2021 Handbook of Florida Water Regulation: Federal Groundwater Discharge Regulations

Michael T. Olexa, Tatiana Borisova, and Jana Caracciolo

Preface

This handbook is designed to provide an accurate, current, and authoritative summary of the principal federal and state (Florida) laws that directly or indirectly relate to agriculture. This handbook provides a basic overview of the many rights and responsibilities that farmers and farmland owners have under both federal and state laws as well as the appropriate contact information to obtain more detailed information. However, the reader should be aware that because the laws, administrative rulings, and court decisions on which this handbook is based are subject to constant revision, portions of this publication could become outdated at any time. Several details of cited laws are also left out due to space limitations. This handbook is provided as an educational text for those interested in water use and water resource issues in Florida.

This handbook is distributed with the understanding that the authors are not engaged in rendering legal or other professional advice, and the information contained herein should not be regarded as a substitute for professional advice. This handbook is not all inclusive in providing information to achieve compliance with the federal and state laws and regulations governing water protection. For these reasons, the use of these materials by any person constitutes an agreement to hold harmless the authors, the UF/IFAS Center for Agricultural and Natural Resource Law, and UF/IFAS Extension for any liability claims, damages, or expenses that may be incurred by any person as a result of reference to or reliance on the information contained in this handbook. Note: UF/IFAS is the acronym for University of Florida, Institute of Food and Agricultural Sciences.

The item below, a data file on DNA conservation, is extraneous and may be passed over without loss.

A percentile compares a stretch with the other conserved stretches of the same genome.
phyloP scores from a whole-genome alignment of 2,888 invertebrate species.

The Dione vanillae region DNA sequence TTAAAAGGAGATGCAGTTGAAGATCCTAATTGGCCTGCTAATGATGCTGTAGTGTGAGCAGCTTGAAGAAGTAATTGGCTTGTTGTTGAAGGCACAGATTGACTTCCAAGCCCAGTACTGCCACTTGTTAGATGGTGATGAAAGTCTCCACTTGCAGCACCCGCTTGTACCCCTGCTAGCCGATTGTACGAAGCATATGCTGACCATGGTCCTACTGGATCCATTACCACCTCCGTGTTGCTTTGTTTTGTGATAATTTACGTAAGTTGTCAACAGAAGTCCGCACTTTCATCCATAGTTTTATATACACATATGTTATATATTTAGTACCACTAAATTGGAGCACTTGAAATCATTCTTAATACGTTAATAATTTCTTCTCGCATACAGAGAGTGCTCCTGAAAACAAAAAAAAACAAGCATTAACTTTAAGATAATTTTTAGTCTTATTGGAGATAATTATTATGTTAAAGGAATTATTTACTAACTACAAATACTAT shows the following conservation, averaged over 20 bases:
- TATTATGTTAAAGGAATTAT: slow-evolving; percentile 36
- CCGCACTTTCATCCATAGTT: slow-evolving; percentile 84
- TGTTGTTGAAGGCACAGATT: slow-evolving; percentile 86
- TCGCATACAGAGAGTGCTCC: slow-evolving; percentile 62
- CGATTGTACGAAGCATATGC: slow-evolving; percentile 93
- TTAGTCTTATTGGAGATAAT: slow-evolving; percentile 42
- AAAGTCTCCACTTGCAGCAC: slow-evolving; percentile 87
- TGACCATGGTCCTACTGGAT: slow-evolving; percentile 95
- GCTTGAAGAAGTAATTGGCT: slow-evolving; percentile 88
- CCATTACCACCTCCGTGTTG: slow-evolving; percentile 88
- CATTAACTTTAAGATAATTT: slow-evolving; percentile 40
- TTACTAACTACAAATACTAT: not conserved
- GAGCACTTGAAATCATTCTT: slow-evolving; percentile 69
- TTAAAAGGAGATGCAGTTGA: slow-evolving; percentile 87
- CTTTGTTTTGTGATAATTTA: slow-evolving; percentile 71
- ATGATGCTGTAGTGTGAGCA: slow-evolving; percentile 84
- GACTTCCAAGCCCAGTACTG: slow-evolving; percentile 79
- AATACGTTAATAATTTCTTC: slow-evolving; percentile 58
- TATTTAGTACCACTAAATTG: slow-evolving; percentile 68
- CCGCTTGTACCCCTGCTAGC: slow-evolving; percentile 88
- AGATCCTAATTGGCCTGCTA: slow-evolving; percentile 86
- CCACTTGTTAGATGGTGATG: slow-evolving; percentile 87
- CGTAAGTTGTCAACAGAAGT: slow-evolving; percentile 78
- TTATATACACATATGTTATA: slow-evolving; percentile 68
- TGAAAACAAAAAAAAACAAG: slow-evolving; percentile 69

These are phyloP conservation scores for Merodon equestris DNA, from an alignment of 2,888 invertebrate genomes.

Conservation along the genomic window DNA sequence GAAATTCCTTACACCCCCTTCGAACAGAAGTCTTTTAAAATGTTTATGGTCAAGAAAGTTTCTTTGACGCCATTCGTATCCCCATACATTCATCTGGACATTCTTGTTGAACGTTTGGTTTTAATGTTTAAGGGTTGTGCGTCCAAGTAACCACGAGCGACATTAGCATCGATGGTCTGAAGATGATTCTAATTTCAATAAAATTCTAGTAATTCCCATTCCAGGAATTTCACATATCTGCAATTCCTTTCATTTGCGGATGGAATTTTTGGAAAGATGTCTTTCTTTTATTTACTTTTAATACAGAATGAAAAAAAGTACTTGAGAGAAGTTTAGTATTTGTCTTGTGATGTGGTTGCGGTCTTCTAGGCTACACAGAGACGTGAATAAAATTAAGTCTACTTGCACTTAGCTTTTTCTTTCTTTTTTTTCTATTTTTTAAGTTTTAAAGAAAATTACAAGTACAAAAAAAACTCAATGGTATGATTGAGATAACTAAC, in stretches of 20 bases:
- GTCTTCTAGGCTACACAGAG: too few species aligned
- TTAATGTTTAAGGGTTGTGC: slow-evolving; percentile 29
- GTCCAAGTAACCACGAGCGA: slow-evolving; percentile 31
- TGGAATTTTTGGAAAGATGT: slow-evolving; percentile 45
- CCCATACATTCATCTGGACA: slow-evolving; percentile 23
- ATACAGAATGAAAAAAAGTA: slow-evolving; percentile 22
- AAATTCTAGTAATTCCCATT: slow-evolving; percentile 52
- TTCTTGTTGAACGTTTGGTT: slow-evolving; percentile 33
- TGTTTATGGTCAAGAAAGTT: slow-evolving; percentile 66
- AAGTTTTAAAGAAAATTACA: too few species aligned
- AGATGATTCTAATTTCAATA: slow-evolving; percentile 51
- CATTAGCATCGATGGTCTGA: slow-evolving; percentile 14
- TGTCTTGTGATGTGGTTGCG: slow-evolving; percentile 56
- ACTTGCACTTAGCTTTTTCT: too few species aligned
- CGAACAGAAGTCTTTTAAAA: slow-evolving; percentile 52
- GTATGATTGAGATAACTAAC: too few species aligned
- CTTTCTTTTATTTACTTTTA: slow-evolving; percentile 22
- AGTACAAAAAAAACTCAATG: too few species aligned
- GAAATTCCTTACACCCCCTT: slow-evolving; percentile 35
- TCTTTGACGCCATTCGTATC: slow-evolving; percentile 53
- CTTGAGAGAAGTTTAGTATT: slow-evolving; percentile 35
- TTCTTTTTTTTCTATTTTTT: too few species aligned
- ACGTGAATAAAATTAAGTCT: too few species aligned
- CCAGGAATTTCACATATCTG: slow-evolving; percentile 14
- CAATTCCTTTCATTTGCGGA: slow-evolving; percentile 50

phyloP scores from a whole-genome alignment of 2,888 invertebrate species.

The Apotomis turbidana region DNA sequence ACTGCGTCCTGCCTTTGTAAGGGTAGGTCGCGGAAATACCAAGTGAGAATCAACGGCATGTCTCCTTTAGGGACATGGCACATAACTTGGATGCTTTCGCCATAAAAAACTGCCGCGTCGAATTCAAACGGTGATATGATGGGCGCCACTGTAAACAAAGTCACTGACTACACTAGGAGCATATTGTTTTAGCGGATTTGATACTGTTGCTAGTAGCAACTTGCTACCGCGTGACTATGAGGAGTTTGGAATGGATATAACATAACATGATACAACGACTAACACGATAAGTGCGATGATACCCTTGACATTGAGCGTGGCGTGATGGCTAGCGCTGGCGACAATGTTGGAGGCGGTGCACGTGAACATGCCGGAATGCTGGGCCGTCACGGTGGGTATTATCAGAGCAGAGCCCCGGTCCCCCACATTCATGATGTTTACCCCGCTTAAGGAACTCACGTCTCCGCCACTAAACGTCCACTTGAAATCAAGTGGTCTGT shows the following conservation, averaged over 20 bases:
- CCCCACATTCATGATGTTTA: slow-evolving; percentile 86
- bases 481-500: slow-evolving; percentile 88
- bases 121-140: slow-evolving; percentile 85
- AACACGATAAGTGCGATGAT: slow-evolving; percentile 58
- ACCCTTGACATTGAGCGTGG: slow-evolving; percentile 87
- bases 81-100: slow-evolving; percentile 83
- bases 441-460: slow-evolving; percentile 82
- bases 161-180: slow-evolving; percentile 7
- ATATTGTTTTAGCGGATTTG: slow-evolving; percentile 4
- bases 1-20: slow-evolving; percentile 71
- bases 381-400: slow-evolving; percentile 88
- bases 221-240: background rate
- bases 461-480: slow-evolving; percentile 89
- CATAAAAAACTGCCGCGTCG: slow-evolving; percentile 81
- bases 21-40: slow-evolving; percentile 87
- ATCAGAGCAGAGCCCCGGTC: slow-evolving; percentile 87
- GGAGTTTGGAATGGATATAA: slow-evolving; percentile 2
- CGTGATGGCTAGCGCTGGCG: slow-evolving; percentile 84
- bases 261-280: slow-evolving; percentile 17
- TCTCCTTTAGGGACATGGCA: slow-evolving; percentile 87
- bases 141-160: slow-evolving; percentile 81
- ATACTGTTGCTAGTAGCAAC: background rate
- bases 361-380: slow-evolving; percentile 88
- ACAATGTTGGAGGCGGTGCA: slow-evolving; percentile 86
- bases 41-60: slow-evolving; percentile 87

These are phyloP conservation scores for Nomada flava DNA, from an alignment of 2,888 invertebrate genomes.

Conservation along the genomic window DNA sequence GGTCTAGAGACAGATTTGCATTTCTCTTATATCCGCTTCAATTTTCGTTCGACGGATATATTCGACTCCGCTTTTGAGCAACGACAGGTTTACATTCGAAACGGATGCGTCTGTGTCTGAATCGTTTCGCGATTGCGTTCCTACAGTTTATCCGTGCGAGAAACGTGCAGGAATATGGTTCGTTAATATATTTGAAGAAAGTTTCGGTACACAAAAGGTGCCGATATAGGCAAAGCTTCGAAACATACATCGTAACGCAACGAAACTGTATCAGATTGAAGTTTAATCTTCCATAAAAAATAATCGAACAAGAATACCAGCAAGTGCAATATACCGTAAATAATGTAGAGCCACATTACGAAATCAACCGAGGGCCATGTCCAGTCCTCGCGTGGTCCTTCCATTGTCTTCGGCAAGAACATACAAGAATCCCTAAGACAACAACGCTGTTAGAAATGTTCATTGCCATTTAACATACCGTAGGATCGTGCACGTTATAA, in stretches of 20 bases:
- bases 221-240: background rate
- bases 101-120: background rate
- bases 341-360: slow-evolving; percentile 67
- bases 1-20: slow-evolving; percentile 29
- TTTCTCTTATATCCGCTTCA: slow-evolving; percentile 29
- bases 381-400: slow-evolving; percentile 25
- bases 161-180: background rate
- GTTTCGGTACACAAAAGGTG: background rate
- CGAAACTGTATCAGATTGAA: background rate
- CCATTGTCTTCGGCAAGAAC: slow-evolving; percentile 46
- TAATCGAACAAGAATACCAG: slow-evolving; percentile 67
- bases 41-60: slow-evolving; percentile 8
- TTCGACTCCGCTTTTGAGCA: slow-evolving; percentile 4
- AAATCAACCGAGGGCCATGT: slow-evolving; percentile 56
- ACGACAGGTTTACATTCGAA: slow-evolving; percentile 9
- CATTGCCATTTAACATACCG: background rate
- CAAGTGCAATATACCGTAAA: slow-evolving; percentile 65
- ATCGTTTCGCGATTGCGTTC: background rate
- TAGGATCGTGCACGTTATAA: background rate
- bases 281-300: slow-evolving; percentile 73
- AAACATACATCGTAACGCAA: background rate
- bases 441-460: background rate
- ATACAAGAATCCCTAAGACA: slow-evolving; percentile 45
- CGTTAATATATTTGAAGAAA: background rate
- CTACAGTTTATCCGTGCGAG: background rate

Groundwater Discharge Overview

Federal regulation of groundwater consists of a variety of statutory directives (administered by a host of administrative agencies) that affects or has the potential to affect groundwater. Two important federal regulations in groundwater discharges are the Clean Water Act (CWA) and Safe Drinking Water Act (SDWA).

What is CWA?

The most important federal legislation affecting groundwater and surface water is the Clean Water Act (CWA), which was passed in 1972. The chief purpose of CWA, which is the control of pollution loading to surface water, also applies to groundwater as of 2020. For more information on the CWA, see Florida Water Regulations Handbook publication FE582.

What is NPDES?

The National Pollutant Discharge Elimination System (NPDES) places limitations on point sources of water pollution (i.e., recognizable origins of pollution such as a pipe, well, or leaking container). According to CWA, discharge to waters of the United States through a point source is prohibited unless the operator of the point source has an NPDES permit. The permit includes limits on discharge, monitoring and reporting requirements, and other provisions.

NPDES permits place two types of limitations on point-source polluters:

  1. Technology-Based Effluent Limitations. Limits placed to control the discharge of pollutants based on the best technology available to control the pollutant.